Comparing the divisions over sexuality with those over women bishops, which the Church allowed for in 2014, he said a similar deal could be reached.

"Whether you believe there should be same sex marriage or the blessing of same sex unions or whether you do not, you are still a faithful Anglican. We need to find ways of living with this diversity, not being torn apart by it."

Conservative blogger, Andrew Symes of Anglican Mainstream wrote at that time: "It is now over to the orthodox clergy and laity in Chelmsford Diocese, first, to see what they will do.

"Some will be talking about looking for some form of differentiation, perhaps alternative oversight, whether informal or more visible. Some, especially laity, will be looking for another denomination. We hope that those who continue to recognize the Bishop's spiritual authority and do nothing, will see the need to join others in taking principled action. This pattern will be repeated in other Dioceses in coming months."

Earlier this year, Rev. John Parker resigned as governor of a Church of England (CofE) primary school in the diocese of Chelmsford over concerns about a young child being allowed to transition gender in the school. John Parker also resigned as vicar in the CofE, citing the diocese's support of transgender ideology in the primary school as the final straw.

The diocese, and the Bishop, unequivocally supported the 'gender transition' of a primary school child.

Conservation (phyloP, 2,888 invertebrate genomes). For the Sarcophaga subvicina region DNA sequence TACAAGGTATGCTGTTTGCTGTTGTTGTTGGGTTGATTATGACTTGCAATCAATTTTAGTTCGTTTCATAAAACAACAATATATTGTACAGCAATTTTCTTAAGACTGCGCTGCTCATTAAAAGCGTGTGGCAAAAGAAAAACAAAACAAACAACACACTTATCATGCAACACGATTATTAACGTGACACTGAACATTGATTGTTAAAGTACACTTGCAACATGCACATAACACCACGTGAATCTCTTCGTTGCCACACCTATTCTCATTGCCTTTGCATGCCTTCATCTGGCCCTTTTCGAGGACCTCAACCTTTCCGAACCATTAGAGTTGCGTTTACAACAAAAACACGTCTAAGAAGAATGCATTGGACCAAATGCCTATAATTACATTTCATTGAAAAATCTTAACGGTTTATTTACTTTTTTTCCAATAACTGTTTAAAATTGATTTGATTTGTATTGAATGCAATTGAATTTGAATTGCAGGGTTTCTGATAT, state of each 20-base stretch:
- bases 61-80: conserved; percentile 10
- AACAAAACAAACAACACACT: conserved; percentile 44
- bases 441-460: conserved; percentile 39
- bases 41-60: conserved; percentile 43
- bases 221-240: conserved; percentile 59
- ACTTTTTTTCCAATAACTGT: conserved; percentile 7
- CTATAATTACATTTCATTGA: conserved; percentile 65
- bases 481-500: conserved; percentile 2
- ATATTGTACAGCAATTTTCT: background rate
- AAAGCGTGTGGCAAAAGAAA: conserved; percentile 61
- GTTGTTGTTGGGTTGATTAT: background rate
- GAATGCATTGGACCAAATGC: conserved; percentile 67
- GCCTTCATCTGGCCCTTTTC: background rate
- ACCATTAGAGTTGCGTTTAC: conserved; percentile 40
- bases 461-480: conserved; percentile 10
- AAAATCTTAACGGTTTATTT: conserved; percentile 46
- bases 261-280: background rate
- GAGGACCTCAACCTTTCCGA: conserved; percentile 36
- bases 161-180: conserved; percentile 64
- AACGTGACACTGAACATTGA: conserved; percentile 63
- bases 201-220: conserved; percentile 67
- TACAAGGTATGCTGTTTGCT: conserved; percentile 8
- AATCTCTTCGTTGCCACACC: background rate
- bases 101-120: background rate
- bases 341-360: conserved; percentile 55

Bishop Stephen Cottrell had previously told John Parker that his Biblical views on sexuality were not welcome in the Church of England and that he "could leave."

Stephen Cottrell denied this on Twitter, and later in a formal Ad Clerum.

It then emerged that other clergy in the diocese had also been told that they could leave the CofE if they did not agree with the approach of the diocese on sexuality. A statement was released by GAFCON. It said:

"The truth is that Stephen Cottrell has, on more than one occasion, told clergy, including John Parker, that if we disagree with the approach the Diocese is taking on matters of human sexuality, we should follow our consciences and leave. There were more than thirty clergy at one of the meetings."

Stephen Cottrell has also suggested in the House of Lords that CofE teaching on marriage could change.

There can be little doubt that reconciliation talks underway prior to the Lambeth Conference, will prove useless, as Global South and GAFCON primates will see in this news a further alienation of themselves from the Church of England. Other western Anglican provinces that have adopted pro-homosexual positions find that not only are they alienated from the Anglican mainstream, they are witnessing their own provinces slowly die in the process.

FOR MORE click here: This story confirms what I wrote. https://www.christian.org.uk/news/new-archbishop-of-york-bible-has-to-fit-the-current-culture/?fbclid=IwAR2v64487CJZ2JLnm6cg9Hm3NyPP8tgRGuUfKpiL0ZlH7ve1KGZgl_xqbyo

Get a bi-weekly summary of Anglican news from around the world.
comments powered by Disqus
Trinity School for Ministry
Prayer Book Alliance

Land of a Thousand Hills Coffee

Drink Coffee

Do Good

Sustainable Ministry

Coffee, Community, Social Justice


Go To Top